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Internet

  • October 29, 2013

    Mitigating Cloud Telephony Risks

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  • September 2, 2013

    Reasons to Invest in Personnel Software

    Every business wants to get the best out of their workforce and will provide the training to their employees in order to empower them to do their job well. But in a large company it can be difficult to monitor, train, reprimand and assess the employees’  performances continuously and consistently without implementing a system that allows you to do this. To get the very best out of your workforce you will need strong Human Resource Management. Companies often want to minimise the number of Human Resources Managers on their team whilst still maximizing the results this team gets. In order to achieve this you will need to have a system in place that clearly displays what the current capabilities of the staff are, any training needs anyone may have, and issues with conduct or performance that has come to the fore with any individual employee. This could be done using standard spreadsheets or filing systems but neither of these methods are very time or cost efficient for the company. This is why, investment in a good software package can be a great idea. These kinds of practices are becoming more and more prevalent in firms the world over. There are many benefits that can be realized, using these kinds of programs. One of the main benefits is, simply the amount of time you will stand to save after implementation. Routine tasks such as attendance recording and annual leave recording are greatly simplified. Another great reason to invest in Personnel Software is the cost savings that can potentially be achieved. Sure, there is an initial cost in actually acquiring the software in the first place. However, this will be quickly recouped in a short period of time. Personnel software will also allow for easier delegation, and in some case, automation of...
  • Pandora executives said that they would lift for the 40-hour monthly cap on free mobile listening that was announced back in February. This is actually the second time Pandora has instituted a free cap and then lifted it again it last lifted the cap in September 2011. The decision to do so was announced by the company CFO Mike Herring, who explained the reasoning behind the move during an earnings call. The company has developed more precise techniques to control costs, and recent improvements in advertising allow Pandora to better monetize those extra listening hours. The decision was made for two reasons the first being when the mobile cap was reinstituted, usage dropped 10 percent. The second is to compete with iTunes radio and Spotify which has no cap. There was one down fall to lifting the cap. Herring mentioned without the cap, subscriptions won’t grow dramatically, and he predicted that they’ll make up 20 percent of the company’s revenue for the year. The announcement was made yesterday at Pandora’s earning report. The revenue report shows great results Pandora is up 58 percent year-over-year the company predicts that it will be profitable for the full year.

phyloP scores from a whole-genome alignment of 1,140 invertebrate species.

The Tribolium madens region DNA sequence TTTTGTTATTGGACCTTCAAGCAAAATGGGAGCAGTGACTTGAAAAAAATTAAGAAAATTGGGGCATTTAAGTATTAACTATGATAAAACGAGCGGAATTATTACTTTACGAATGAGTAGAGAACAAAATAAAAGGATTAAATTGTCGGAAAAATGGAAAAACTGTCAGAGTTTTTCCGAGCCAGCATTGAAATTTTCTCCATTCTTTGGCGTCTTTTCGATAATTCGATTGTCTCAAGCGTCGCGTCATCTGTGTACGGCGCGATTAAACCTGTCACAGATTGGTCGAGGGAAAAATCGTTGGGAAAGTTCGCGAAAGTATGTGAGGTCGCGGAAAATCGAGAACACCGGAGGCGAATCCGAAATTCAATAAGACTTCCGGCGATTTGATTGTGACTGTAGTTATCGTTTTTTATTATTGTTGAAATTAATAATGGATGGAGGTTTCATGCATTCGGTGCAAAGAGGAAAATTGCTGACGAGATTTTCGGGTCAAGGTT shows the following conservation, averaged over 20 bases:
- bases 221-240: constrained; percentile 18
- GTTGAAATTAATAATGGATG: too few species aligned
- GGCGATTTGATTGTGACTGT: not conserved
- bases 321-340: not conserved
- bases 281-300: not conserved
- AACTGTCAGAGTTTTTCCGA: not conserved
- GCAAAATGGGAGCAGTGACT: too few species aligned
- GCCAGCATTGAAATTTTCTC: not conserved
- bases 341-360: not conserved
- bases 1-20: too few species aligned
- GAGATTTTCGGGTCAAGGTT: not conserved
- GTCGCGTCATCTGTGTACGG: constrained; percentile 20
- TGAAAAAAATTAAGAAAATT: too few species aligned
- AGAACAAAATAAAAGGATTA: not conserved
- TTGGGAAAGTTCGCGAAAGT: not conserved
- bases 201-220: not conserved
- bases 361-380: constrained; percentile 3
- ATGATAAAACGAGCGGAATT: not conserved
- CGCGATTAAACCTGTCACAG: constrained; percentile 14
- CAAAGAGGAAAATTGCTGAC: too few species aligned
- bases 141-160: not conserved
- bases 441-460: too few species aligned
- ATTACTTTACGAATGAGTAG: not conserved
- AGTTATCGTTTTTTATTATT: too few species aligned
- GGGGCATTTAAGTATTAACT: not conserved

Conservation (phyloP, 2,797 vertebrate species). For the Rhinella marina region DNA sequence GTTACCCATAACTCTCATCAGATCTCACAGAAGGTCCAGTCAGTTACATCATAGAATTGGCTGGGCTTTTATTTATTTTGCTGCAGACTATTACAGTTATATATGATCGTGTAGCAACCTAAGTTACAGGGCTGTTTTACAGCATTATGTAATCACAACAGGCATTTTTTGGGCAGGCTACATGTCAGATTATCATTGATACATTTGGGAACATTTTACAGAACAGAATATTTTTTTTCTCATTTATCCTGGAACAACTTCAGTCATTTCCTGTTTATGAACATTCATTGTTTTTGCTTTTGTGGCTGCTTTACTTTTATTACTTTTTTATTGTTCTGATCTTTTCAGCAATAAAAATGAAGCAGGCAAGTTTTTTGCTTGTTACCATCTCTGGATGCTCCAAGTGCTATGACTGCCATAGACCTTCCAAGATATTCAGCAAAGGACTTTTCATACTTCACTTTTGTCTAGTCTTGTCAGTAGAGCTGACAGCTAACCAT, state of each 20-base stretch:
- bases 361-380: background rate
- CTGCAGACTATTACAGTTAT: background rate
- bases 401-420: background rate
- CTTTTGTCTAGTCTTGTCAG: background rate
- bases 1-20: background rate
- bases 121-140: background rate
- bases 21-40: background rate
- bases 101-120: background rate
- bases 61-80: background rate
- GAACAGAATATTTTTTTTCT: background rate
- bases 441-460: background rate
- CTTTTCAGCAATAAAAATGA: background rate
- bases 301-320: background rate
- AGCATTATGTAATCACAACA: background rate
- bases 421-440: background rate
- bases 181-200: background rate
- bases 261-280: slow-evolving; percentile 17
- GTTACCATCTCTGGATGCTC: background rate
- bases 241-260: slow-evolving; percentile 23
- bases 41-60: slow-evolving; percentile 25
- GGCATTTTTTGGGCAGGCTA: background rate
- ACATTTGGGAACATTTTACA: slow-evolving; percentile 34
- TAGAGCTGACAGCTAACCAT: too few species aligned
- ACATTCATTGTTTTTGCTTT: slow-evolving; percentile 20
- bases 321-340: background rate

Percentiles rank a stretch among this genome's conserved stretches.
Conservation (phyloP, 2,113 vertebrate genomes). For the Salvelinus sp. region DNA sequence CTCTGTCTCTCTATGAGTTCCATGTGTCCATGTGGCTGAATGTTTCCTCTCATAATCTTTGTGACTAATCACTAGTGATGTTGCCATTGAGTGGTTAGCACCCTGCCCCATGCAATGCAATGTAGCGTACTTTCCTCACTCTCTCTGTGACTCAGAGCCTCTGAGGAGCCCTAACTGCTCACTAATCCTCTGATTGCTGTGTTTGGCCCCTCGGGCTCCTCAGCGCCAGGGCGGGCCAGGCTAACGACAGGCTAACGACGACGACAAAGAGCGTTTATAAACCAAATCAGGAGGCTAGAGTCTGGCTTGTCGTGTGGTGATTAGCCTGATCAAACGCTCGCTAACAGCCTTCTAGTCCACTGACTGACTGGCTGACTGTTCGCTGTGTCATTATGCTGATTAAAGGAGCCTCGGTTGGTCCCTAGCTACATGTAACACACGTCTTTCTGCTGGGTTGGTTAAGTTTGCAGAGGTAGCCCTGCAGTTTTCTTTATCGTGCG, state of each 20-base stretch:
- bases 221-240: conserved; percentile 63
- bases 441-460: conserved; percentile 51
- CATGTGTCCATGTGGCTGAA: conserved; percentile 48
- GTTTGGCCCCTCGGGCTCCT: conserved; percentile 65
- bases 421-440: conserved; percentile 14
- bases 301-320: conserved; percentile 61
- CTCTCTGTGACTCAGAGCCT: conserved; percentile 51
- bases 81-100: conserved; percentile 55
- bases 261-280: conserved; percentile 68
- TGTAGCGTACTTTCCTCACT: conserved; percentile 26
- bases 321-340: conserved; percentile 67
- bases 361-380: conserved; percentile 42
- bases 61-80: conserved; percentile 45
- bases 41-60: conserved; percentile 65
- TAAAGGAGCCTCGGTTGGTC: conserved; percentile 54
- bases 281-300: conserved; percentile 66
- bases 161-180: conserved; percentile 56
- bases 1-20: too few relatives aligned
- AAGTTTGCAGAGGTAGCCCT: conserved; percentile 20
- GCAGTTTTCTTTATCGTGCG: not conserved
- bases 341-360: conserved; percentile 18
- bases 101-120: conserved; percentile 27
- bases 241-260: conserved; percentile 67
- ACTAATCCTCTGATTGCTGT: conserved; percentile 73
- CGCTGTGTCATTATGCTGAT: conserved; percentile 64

• A handful of tech startups are using social data to determine the risk of lending to people who have a difficult time accessing credit. Two such companies are Lenddo and Kreditech, determines if you’re friends on Facebook with someone who was late paying back a loan to them. If so, that’s bad news for you. It’s even worse news if the delinquent friend is someone you frequently interact with. In addition to data from Facebook, eBay or Amazon accounts other information gathered is the manner in which a customer fills out the online application. For example, your chances of getting a loan improve if you spend time reading information about the loan on websites. If you fill out the application typing in all-caps (or with no caps), you’re knocked down a couple pegs. Your location is a consideration of creditworthiness based upon whether your computer is located where you said you live or work. Borrowers grant access to their PayPal, eBay and other online payment accounts, disclosing real-time sales and delivery information. The company says it can determine a business’ creditworthiness and put money into its account in just seven minutes. Some in the financial industry are skeptical about social data and online behavior being used as a kind of credit score. There are several people who have friends on Facebook that talk to them over chat and never talk to them again or never meet them in person there social friends not people they spend time with on a regular basis. There not people they take advice from there people there trying to catch up with from college, high school and other places so why should that effect there credit score.
  • With accessibility to television and film becoming more convenient for the active person, is the TV and Cinema experience declining? Attending the cinema has always been considered a social experience, then during the 1970s -80s when home video and TV boomed, the audience-film experiences became reduced to a domestic one. Many film scholars felt the cinema had died because people found the conveniences of watching movies at home with their friends and families more appealing. Could the domestic TV experience now be on its way out too? With the release of devices like myTV2GO-M Plug and Play Freeview DVB-T Tuners it is possible to watch and record TV/film from your ipads and iphones. So watching television is going to be even more secluded to the individual, almost resembling a book reading experience. I guess another argument could be made for the potential decline of book reading. If people now have access to television and movies when commuting to work or lying in bed, what is preventing the possibility of book reading losing its already reduced demand? When one medium goes through a popularity demotion, this usually causes a domino effect, resulting in even less fashionable mediums declining even more. It’s not credible to have TV/Films screened on mobile devices!? Film/TV critics and essayist have been quite consistent in mocking the idea of viewing a film from a mobile device, filmmaker David Lynch famously bellowed “Don’t watch movies on a F*%#ing phone”. So it is clear the actual makers of film/tv material are not keen to the idea of their work being viewed on a mobile device and that is understandable. The amount of time and effort put into producing a film or TV series from an artistic point of view may make the concept of it being viewed on a...